A novel course for South Creek catchment
thesisposted on 28.03.2022, 10:43 authored by Elisha Duxbury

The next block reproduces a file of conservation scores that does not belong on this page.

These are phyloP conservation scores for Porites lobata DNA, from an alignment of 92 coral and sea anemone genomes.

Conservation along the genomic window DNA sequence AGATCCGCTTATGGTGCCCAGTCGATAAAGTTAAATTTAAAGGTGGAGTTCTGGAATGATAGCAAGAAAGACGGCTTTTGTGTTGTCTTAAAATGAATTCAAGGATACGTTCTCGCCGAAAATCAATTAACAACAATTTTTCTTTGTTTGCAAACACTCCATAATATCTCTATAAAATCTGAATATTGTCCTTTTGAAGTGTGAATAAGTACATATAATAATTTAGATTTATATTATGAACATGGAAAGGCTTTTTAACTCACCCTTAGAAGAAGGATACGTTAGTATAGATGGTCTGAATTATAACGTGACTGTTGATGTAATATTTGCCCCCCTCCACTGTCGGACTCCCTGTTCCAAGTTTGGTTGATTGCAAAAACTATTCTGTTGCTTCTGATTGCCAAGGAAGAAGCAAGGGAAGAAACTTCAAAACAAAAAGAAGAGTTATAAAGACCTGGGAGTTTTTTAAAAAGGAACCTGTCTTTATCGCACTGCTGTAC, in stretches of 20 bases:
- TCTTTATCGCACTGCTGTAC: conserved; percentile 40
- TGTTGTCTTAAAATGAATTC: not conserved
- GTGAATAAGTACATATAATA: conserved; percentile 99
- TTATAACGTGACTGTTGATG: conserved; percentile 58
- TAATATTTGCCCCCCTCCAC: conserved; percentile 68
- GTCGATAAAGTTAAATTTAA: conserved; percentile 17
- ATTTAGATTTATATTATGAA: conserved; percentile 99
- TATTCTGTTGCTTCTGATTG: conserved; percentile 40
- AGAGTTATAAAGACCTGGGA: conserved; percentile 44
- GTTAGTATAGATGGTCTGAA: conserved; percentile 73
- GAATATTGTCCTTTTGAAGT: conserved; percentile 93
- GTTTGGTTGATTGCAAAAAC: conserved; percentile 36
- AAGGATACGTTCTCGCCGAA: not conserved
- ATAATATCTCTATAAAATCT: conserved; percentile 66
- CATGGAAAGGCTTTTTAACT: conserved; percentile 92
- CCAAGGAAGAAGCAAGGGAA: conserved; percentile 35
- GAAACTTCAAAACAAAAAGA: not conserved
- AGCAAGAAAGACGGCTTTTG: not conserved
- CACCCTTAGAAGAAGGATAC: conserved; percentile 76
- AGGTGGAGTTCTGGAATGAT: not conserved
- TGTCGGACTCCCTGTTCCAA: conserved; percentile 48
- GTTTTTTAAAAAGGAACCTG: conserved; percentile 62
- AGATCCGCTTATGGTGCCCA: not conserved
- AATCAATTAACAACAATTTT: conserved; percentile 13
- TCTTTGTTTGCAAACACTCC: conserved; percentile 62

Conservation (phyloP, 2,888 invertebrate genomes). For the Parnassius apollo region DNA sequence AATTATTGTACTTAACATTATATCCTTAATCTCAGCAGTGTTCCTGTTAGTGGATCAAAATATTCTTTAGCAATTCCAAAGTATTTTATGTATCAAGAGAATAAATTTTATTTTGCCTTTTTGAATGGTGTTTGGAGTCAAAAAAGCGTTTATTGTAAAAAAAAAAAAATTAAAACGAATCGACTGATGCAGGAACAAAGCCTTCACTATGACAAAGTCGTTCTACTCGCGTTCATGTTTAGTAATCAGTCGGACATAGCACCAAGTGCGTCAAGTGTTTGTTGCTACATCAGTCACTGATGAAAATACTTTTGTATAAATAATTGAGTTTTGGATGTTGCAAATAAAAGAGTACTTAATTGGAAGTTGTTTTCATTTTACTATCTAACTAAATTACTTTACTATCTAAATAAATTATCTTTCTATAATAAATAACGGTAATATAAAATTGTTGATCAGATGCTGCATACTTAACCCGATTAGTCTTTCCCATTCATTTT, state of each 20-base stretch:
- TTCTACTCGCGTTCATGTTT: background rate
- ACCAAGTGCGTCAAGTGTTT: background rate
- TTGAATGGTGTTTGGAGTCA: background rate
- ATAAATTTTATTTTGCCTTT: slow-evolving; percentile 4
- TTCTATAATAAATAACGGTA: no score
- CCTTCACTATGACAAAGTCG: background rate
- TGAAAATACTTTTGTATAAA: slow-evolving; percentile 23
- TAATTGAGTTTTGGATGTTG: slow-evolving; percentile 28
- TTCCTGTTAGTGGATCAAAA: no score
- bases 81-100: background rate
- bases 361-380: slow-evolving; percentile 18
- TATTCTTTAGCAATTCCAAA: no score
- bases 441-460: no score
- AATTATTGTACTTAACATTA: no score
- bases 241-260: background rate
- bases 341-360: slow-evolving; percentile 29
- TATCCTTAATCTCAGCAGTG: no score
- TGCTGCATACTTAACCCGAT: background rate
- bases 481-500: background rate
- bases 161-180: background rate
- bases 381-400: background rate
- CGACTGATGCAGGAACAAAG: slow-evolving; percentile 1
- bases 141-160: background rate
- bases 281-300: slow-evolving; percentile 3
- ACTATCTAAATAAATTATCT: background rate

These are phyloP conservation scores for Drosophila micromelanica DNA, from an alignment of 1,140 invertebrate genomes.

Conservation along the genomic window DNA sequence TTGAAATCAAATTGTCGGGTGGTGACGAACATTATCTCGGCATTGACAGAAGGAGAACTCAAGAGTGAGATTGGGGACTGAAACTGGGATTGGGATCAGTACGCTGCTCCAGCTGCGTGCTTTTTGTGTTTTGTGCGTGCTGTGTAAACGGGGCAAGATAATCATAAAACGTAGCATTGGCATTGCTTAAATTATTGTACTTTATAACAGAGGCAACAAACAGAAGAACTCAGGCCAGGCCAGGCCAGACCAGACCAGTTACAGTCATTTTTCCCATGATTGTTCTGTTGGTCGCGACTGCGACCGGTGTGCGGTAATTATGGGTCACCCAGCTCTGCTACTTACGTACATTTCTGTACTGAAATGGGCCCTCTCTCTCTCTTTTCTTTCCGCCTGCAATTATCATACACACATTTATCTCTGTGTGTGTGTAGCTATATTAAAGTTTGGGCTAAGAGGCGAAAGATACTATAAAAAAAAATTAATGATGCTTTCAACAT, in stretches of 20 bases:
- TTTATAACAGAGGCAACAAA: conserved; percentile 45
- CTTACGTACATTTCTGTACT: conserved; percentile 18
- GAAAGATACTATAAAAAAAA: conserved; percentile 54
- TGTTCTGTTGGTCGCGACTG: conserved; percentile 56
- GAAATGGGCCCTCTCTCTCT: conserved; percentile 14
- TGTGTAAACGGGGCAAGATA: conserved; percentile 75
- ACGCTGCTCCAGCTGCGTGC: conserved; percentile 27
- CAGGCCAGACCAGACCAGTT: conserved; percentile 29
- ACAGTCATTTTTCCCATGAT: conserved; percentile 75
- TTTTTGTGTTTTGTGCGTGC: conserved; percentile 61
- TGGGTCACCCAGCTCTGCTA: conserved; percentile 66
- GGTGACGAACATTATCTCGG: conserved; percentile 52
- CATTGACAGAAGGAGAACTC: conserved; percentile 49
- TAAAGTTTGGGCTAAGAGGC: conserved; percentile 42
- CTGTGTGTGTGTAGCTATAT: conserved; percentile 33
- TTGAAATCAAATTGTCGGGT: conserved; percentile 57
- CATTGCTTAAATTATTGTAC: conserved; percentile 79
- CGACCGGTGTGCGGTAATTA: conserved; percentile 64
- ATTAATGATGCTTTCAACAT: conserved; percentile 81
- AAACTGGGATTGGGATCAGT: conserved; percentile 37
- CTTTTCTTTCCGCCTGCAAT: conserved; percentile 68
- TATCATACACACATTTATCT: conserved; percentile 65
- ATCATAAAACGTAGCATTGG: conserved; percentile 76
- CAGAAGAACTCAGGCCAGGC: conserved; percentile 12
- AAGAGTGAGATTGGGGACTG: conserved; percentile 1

The traditional goal of restoration ecology to return ecosystems to their historical conditions is increasingly unfeasible due to high levels of disturbance and ongoing threatening processes such as climate change. A new approach to restoration, termed ‘renewal ecology,’ has been proposed, recognising the need to harmonise biodiversity with human infrastructure, for the benefit of both.This project uses the renewal ecology framework to examine how a degraded ecological riparian community could be transformed into a novel community with high human amenity and biodiversity values. Five sites along creeks in Western Sydney were surveyed to provide benchmark data for the proposed restoration. Measurements at each location included vegetation characteristics and bird diversity as an indicator of biodiversity value and habitat quality of each site. Surveys were also distributed to the Western Sydney community to investigate the attitudes to, and preferences of, local residents to green space. This project thus had three complementary objectives. First, the data collected on the composition of the vegetation communities will inform restoration and management practices for the degraded riparian sites. Second, the relationship of bird diversity to habitat structure will indicate the suitability of native and novel vegetation communities as habitat along riparian corridors. Third, linking the outcomes from the ecological studies with the landscape preferences of Western Sydney residents will inform the design of recreational spaces that will not only benefit biodiversity but also have high value to the local community.